Thirty years ago my older brother, who was ten years old at the time, was trying to get a report on birds written that he’d had three months to write. It was due the next day. We were out at our family cabin in Bolinas, and he was at the kitchen table close to tears, surrounded by binder paper and pencils and unopened books on birds, immobilized by the hugeness of the task ahead. Then my father sat down beside him, put his arm around my brother’s shoulder, and said, ‘Bird by bird, buddy. Just take it bird by bird.’
In other words, write a scene. Any scene—it doesn’t have to be the opening scene. It could be the climax of your story; it could be a love scene; it could be something particularly suspenseful or quirky or whatever you like. Ready, set—now go, man, go!
I know that this blog post has been longer than a Catholic wedding, but you have shown your great taste by being a reader of this blog and frankly, you deserve the best. So watch my videos if you’d like, but I definitely suggest you visit the National Novel Writing Month site and sign up. There is a great deal of support out there, including write-ins in your very city or town or hamlet or village or subur—
Thanks, I needed that.
Ahem. Excuse me. Anyway, there are groups in every metropolitan area, even if it’s a podunk county seat. And on the Internet, forget it, there’s an amazing amount of support. I always use a word-counting Excel sheet, but even better is the no-frills WriteMonkey (excellent review and description here) which gets rid of the distractions caused by fancy-pants programs like Microsoft Word or even Pages. What it does have, however, is great, such as an excellent word-count widget at the bottom that also tells you the percentage of your pre-set goal (say, 50,000 words) that you’ve completed and have left to go. Also, it’s infinitely customizable. Here’s how I like my screen, old school green-on-black:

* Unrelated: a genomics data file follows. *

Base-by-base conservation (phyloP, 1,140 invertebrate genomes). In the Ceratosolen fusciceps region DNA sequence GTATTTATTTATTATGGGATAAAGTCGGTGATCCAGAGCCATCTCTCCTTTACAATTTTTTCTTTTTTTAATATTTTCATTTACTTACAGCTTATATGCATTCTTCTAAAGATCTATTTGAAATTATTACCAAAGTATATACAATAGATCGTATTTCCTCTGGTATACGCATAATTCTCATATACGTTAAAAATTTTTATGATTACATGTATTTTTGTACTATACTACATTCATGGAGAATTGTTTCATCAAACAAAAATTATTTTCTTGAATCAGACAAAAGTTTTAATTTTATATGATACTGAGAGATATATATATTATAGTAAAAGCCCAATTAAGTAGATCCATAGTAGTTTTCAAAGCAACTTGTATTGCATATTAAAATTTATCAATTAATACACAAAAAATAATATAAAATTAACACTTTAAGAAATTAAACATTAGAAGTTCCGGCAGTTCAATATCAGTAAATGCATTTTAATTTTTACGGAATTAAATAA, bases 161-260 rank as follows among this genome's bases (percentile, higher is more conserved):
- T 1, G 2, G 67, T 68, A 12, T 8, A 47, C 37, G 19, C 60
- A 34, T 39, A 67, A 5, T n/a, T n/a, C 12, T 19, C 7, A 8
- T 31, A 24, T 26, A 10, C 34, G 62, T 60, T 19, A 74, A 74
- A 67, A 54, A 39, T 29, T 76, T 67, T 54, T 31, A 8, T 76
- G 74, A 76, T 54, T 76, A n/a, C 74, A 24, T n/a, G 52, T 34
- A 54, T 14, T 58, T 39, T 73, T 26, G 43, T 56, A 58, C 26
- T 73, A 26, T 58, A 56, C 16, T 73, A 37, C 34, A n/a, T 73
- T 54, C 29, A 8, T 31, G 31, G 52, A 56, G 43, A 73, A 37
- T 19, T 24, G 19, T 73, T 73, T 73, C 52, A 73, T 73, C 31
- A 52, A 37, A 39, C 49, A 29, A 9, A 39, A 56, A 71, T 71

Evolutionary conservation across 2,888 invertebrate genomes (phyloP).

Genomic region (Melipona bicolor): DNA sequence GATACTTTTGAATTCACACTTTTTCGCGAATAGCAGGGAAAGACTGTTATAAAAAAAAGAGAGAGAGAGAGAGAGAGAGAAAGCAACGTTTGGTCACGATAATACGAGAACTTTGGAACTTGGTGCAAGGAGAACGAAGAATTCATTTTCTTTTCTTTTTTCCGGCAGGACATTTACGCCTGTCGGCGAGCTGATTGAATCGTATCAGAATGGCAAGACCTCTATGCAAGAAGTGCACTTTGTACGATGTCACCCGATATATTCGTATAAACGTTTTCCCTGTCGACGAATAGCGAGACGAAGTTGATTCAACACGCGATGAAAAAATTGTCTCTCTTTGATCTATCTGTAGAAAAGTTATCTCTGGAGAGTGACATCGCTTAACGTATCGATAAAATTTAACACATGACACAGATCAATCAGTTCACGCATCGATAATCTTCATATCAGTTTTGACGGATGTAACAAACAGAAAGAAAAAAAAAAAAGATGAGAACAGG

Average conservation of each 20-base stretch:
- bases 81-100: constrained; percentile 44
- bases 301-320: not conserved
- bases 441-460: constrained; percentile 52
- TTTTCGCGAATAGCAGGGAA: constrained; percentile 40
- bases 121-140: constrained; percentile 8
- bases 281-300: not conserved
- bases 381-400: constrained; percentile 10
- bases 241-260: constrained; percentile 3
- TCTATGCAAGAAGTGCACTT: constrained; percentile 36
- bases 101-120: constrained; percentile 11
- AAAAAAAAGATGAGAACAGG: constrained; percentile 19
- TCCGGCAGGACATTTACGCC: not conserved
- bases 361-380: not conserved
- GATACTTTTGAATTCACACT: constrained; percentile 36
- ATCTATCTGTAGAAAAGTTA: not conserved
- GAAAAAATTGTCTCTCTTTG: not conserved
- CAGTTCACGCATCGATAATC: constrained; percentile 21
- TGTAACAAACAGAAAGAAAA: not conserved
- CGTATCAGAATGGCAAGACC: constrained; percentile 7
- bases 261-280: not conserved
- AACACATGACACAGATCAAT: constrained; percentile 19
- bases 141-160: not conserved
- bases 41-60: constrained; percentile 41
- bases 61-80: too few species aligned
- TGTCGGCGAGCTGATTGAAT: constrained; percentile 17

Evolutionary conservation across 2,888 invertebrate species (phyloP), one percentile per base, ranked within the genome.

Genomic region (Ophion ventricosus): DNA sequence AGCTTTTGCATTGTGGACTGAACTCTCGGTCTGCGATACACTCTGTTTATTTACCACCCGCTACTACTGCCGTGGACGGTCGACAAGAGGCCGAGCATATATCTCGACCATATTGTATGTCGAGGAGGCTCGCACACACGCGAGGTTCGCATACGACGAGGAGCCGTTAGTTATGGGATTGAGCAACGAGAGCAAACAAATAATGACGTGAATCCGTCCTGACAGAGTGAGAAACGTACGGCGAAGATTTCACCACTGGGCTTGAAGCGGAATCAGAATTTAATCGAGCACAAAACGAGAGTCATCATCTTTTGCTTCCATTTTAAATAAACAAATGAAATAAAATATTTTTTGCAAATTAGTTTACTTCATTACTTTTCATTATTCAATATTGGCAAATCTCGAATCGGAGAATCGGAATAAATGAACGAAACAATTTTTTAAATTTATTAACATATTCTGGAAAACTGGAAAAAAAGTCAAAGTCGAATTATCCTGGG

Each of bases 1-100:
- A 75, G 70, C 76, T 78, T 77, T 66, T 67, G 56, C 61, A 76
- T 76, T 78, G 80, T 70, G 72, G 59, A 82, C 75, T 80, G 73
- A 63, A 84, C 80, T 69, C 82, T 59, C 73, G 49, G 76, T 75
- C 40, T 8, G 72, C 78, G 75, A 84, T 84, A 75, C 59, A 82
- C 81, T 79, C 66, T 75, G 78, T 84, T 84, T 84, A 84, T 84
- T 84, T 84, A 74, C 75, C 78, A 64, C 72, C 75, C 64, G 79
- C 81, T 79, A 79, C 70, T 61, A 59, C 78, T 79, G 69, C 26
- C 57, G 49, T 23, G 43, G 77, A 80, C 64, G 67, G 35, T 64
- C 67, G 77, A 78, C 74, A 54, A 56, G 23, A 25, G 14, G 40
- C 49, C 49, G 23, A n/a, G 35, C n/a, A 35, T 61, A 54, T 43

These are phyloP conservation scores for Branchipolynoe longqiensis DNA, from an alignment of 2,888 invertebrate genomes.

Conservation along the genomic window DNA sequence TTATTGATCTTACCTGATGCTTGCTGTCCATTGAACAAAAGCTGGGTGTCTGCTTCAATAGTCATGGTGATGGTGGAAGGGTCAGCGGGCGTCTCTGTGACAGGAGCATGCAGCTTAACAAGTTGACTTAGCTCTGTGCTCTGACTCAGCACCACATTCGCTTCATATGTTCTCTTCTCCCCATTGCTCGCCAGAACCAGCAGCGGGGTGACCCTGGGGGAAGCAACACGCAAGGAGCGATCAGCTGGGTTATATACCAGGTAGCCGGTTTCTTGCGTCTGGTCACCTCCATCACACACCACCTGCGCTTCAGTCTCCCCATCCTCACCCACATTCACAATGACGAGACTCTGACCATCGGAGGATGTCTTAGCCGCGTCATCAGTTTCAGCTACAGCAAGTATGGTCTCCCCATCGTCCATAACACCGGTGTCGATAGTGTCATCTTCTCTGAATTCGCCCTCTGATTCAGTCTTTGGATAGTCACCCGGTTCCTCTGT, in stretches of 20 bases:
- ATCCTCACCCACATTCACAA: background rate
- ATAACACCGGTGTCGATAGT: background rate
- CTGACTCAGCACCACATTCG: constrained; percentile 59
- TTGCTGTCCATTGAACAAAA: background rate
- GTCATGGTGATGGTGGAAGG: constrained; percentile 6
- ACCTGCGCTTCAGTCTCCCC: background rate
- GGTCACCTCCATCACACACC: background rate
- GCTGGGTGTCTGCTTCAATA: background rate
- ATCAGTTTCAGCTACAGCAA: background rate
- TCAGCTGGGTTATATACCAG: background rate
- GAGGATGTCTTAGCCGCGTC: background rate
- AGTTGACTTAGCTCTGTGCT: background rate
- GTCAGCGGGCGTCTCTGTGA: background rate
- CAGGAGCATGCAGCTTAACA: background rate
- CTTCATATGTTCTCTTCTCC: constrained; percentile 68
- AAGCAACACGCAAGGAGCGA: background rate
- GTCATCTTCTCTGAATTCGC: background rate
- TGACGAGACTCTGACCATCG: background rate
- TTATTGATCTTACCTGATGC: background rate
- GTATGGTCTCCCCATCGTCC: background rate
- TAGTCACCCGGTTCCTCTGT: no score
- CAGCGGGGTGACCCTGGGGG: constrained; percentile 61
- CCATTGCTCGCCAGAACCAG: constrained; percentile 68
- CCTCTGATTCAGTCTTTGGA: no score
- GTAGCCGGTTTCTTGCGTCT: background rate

It makes even shitty writing look cool. (Not that *I* would, um, ever need that kind of thing.)
Also highly recommended (and used by my own self, who [take a drink], incidentally, has written five novels and three novellettes in the past 15 months, just sayin’) is a Chrome extension called StayFocusd (other browsers may have their own extensions), which allows you to block yourself from any distracting websites while you’re writing. This includes a setting called “The Nuclear Option,” which allows no sites that you haven’t specifically marked as sacred. (I exempt Wikipedia; the Merriam-Webster dictionary; Accuradio [need my ’50s tunes]; OneDrive, which is where I save to automatically, but alternately Google Drive or Dropbox if you use those.) StayFocusd is highly recommended to anyone who, like me, suffers from good ol’ ADD.
For those of us using Apple iOS, there’s an app called Flower: Stay focused, be present, which does largely the same thing, but extraordinarily entertainingly. You set it for a max of two hours, at which time a seed is planted in the little green patch shown by the app. As the two hours pass, it grows into a lovely tree, which becomes part of your “creativity forest.” Unlike with StayFocusd (available on the iTunes Store), you can bypass the block in Flower, but you kill your tree, you heartless bastard. I was very amused at how I sweated out the two hours because I didn’t want to kill my little tree. (The app costs money, but it’s only $1.99 and is way worth it for a weak-willing weenie such as myself. And when you use Mac iOS, you always know you got to pay up.)
“Nurse, this patient needs a major infusion of money, stat!”
So go watch some videos, get your tools gathered, and get ready to write that novel! Tomorrow I shall share my upcoming seminars for NaNoWriMo, scheduled at key times during November. Peeps who live in the Las Vegas Valley can come for free, but for the rest of you, videos of the talks will immediately be posted here on my blog for everyone’s enjoyment and edification.
Your novel needs to get written, people! If not now, then when? If not you, then who?
[take a drink … if still conscious]